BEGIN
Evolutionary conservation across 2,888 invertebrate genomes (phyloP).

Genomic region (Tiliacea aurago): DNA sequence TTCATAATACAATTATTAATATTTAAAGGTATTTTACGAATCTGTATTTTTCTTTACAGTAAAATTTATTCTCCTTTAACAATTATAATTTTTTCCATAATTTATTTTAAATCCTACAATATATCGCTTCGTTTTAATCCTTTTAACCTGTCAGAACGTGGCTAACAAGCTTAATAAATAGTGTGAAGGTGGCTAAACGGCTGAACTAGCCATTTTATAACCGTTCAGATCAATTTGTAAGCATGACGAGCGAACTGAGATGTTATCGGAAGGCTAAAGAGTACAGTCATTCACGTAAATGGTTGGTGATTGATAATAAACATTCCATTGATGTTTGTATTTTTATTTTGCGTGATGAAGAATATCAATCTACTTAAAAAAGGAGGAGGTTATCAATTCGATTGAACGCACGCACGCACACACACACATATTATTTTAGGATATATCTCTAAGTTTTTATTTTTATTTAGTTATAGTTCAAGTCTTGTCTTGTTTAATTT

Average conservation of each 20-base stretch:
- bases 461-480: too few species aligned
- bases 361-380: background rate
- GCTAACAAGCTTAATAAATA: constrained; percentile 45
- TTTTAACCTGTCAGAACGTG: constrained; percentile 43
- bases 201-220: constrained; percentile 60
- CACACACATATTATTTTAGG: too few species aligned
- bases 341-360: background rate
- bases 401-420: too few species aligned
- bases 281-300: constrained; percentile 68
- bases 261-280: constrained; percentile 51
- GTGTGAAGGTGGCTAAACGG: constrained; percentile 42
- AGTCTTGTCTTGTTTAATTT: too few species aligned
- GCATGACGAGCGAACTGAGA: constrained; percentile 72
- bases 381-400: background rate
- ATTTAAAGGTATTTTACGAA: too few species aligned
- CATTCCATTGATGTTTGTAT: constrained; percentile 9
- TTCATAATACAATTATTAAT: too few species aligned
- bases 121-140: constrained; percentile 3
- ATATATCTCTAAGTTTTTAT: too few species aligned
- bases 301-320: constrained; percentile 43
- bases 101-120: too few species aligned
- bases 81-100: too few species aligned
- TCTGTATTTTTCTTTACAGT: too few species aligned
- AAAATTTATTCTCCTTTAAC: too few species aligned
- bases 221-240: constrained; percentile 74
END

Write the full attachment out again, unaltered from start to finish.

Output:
Evolutionary conservation across 2,888 invertebrate genomes (phyloP).

Genomic region (Tiliacea aurago): DNA sequence TTCATAATACAATTATTAATATTTAAAGGTATTTTACGAATCTGTATTTTTCTTTACAGTAAAATTTATTCTCCTTTAACAATTATAATTTTTTCCATAATTTATTTTAAATCCTACAATATATCGCTTCGTTTTAATCCTTTTAACCTGTCAGAACGTGGCTAACAAGCTTAATAAATAGTGTGAAGGTGGCTAAACGGCTGAACTAGCCATTTTATAACCGTTCAGATCAATTTGTAAGCATGACGAGCGAACTGAGATGTTATCGGAAGGCTAAAGAGTACAGTCATTCACGTAAATGGTTGGTGATTGATAATAAACATTCCATTGATGTTTGTATTTTTATTTTGCGTGATGAAGAATATCAATCTACTTAAAAAAGGAGGAGGTTATCAATTCGATTGAACGCACGCACGCACACACACACATATTATTTTAGGATATATCTCTAAGTTTTTATTTTTATTTAGTTATAGTTCAAGTCTTGTCTTGTTTAATTT

Average conservation of each 20-base stretch:
- bases 461-480: too few species aligned
- bases 361-380: background rate
- GCTAACAAGCTTAATAAATA: constrained; percentile 45
- TTTTAACCTGTCAGAACGTG: constrained; percentile 43
- bases 201-220: constrained; percentile 60
- CACACACATATTATTTTAGG: too few species aligned
- bases 341-360: background rate
- bases 401-420: too few species aligned
- bases 281-300: constrained; percentile 68
- bases 261-280: constrained; percentile 51
- GTGTGAAGGTGGCTAAACGG: constrained; percentile 42
- AGTCTTGTCTTGTTTAATTT: too few species aligned
- GCATGACGAGCGAACTGAGA: constrained; percentile 72
- bases 381-400: background rate
- ATTTAAAGGTATTTTACGAA: too few species aligned
- CATTCCATTGATGTTTGTAT: constrained; percentile 9
- TTCATAATACAATTATTAAT: too few species aligned
- bases 121-140: constrained; percentile 3
- ATATATCTCTAAGTTTTTAT: too few species aligned
- bases 301-320: constrained; percentile 43
- bases 101-120: too few species aligned
- bases 81-100: too few species aligned
- TCTGTATTTTTCTTTACAGT: too few species aligned
- AAAATTTATTCTCCTTTAAC: too few species aligned
- bases 221-240: constrained; percentile 74